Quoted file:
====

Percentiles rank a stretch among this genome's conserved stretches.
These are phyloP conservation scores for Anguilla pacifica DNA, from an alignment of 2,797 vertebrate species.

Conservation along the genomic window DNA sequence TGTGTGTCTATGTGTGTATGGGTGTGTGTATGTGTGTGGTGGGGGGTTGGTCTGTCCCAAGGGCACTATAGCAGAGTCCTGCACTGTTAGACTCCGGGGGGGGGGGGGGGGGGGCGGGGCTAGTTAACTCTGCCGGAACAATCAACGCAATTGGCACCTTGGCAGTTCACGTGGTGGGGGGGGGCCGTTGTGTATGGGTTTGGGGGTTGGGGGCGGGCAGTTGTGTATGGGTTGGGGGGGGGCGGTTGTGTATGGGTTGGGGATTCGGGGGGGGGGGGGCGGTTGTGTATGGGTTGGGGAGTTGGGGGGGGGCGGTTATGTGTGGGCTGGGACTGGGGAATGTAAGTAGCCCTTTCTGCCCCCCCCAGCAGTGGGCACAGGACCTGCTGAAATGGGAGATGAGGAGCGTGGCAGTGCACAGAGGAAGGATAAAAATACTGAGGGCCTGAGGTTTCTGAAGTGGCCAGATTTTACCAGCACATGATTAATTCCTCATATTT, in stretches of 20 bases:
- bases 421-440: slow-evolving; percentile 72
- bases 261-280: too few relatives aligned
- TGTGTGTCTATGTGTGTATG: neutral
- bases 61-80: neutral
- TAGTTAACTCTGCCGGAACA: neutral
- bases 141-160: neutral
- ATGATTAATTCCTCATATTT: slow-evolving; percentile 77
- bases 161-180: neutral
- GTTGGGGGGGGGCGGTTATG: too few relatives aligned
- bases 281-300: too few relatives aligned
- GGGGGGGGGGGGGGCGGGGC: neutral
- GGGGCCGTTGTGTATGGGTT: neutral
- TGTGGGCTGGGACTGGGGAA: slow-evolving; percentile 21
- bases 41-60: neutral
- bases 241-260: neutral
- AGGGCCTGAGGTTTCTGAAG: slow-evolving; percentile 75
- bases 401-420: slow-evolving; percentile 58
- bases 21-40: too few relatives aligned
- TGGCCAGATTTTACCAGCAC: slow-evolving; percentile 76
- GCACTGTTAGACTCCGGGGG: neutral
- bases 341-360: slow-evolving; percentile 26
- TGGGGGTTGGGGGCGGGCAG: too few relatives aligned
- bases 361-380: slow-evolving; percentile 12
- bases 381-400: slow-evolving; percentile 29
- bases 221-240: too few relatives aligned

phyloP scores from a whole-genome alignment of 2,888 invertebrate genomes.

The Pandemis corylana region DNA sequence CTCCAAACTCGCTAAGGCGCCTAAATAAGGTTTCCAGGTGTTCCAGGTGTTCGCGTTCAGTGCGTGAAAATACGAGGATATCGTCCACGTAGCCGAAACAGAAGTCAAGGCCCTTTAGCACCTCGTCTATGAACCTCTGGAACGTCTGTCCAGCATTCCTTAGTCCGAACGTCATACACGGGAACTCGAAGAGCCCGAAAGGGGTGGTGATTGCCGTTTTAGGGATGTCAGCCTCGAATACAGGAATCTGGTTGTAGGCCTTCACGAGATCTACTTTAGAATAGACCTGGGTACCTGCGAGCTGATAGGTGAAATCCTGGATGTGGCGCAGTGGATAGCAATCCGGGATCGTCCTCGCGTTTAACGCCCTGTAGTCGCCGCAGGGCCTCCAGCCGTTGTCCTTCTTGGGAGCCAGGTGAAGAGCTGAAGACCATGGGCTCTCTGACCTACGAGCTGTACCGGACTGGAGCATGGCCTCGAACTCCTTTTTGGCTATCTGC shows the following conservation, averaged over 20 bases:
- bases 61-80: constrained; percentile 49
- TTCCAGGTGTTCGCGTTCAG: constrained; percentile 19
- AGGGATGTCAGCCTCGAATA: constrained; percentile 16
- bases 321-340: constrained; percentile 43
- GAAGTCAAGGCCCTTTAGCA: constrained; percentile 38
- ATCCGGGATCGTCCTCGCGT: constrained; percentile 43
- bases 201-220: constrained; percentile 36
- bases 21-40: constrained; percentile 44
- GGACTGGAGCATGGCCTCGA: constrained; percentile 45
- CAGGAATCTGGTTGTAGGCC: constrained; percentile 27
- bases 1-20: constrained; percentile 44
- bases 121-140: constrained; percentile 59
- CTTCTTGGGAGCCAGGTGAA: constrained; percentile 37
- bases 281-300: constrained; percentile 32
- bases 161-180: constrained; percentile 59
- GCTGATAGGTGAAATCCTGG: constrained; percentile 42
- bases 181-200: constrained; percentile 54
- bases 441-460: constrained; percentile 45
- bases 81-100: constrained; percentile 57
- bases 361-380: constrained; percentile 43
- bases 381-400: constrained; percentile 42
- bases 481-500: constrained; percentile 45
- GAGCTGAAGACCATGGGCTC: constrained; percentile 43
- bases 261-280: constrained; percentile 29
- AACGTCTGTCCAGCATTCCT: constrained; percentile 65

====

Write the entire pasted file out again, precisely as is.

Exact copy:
Percentiles rank a stretch among this genome's conserved stretches.
These are phyloP conservation scores for Anguilla pacifica DNA, from an alignment of 2,797 vertebrate species.

Conservation along the genomic window DNA sequence TGTGTGTCTATGTGTGTATGGGTGTGTGTATGTGTGTGGTGGGGGGTTGGTCTGTCCCAAGGGCACTATAGCAGAGTCCTGCACTGTTAGACTCCGGGGGGGGGGGGGGGGGGGCGGGGCTAGTTAACTCTGCCGGAACAATCAACGCAATTGGCACCTTGGCAGTTCACGTGGTGGGGGGGGGCCGTTGTGTATGGGTTTGGGGGTTGGGGGCGGGCAGTTGTGTATGGGTTGGGGGGGGGCGGTTGTGTATGGGTTGGGGATTCGGGGGGGGGGGGGCGGTTGTGTATGGGTTGGGGAGTTGGGGGGGGGCGGTTATGTGTGGGCTGGGACTGGGGAATGTAAGTAGCCCTTTCTGCCCCCCCCAGCAGTGGGCACAGGACCTGCTGAAATGGGAGATGAGGAGCGTGGCAGTGCACAGAGGAAGGATAAAAATACTGAGGGCCTGAGGTTTCTGAAGTGGCCAGATTTTACCAGCACATGATTAATTCCTCATATTT, in stretches of 20 bases:
- bases 421-440: slow-evolving; percentile 72
- bases 261-280: too few relatives aligned
- TGTGTGTCTATGTGTGTATG: neutral
- bases 61-80: neutral
- TAGTTAACTCTGCCGGAACA: neutral
- bases 141-160: neutral
- ATGATTAATTCCTCATATTT: slow-evolving; percentile 77
- bases 161-180: neutral
- GTTGGGGGGGGGCGGTTATG: too few relatives aligned
- bases 281-300: too few relatives aligned
- GGGGGGGGGGGGGGCGGGGC: neutral
- GGGGCCGTTGTGTATGGGTT: neutral
- TGTGGGCTGGGACTGGGGAA: slow-evolving; percentile 21
- bases 41-60: neutral
- bases 241-260: neutral
- AGGGCCTGAGGTTTCTGAAG: slow-evolving; percentile 75
- bases 401-420: slow-evolving; percentile 58
- bases 21-40: too few relatives aligned
- TGGCCAGATTTTACCAGCAC: slow-evolving; percentile 76
- GCACTGTTAGACTCCGGGGG: neutral
- bases 341-360: slow-evolving; percentile 26
- TGGGGGTTGGGGGCGGGCAG: too few relatives aligned
- bases 361-380: slow-evolving; percentile 12
- bases 381-400: slow-evolving; percentile 29
- bases 221-240: too few relatives aligned

phyloP scores from a whole-genome alignment of 2,888 invertebrate genomes.

The Pandemis corylana region DNA sequence CTCCAAACTCGCTAAGGCGCCTAAATAAGGTTTCCAGGTGTTCCAGGTGTTCGCGTTCAGTGCGTGAAAATACGAGGATATCGTCCACGTAGCCGAAACAGAAGTCAAGGCCCTTTAGCACCTCGTCTATGAACCTCTGGAACGTCTGTCCAGCATTCCTTAGTCCGAACGTCATACACGGGAACTCGAAGAGCCCGAAAGGGGTGGTGATTGCCGTTTTAGGGATGTCAGCCTCGAATACAGGAATCTGGTTGTAGGCCTTCACGAGATCTACTTTAGAATAGACCTGGGTACCTGCGAGCTGATAGGTGAAATCCTGGATGTGGCGCAGTGGATAGCAATCCGGGATCGTCCTCGCGTTTAACGCCCTGTAGTCGCCGCAGGGCCTCCAGCCGTTGTCCTTCTTGGGAGCCAGGTGAAGAGCTGAAGACCATGGGCTCTCTGACCTACGAGCTGTACCGGACTGGAGCATGGCCTCGAACTCCTTTTTGGCTATCTGC shows the following conservation, averaged over 20 bases:
- bases 61-80: constrained; percentile 49
- TTCCAGGTGTTCGCGTTCAG: constrained; percentile 19
- AGGGATGTCAGCCTCGAATA: constrained; percentile 16
- bases 321-340: constrained; percentile 43
- GAAGTCAAGGCCCTTTAGCA: constrained; percentile 38
- ATCCGGGATCGTCCTCGCGT: constrained; percentile 43
- bases 201-220: constrained; percentile 36
- bases 21-40: constrained; percentile 44
- GGACTGGAGCATGGCCTCGA: constrained; percentile 45
- CAGGAATCTGGTTGTAGGCC: constrained; percentile 27
- bases 1-20: constrained; percentile 44
- bases 121-140: constrained; percentile 59
- CTTCTTGGGAGCCAGGTGAA: constrained; percentile 37
- bases 281-300: constrained; percentile 32
- bases 161-180: constrained; percentile 59
- GCTGATAGGTGAAATCCTGG: constrained; percentile 42
- bases 181-200: constrained; percentile 54
- bases 441-460: constrained; percentile 45
- bases 81-100: constrained; percentile 57
- bases 361-380: constrained; percentile 43
- bases 381-400: constrained; percentile 42
- bases 481-500: constrained; percentile 45
- GAGCTGAAGACCATGGGCTC: constrained; percentile 43
- bases 261-280: constrained; percentile 29
- AACGTCTGTCCAGCATTCCT: constrained; percentile 65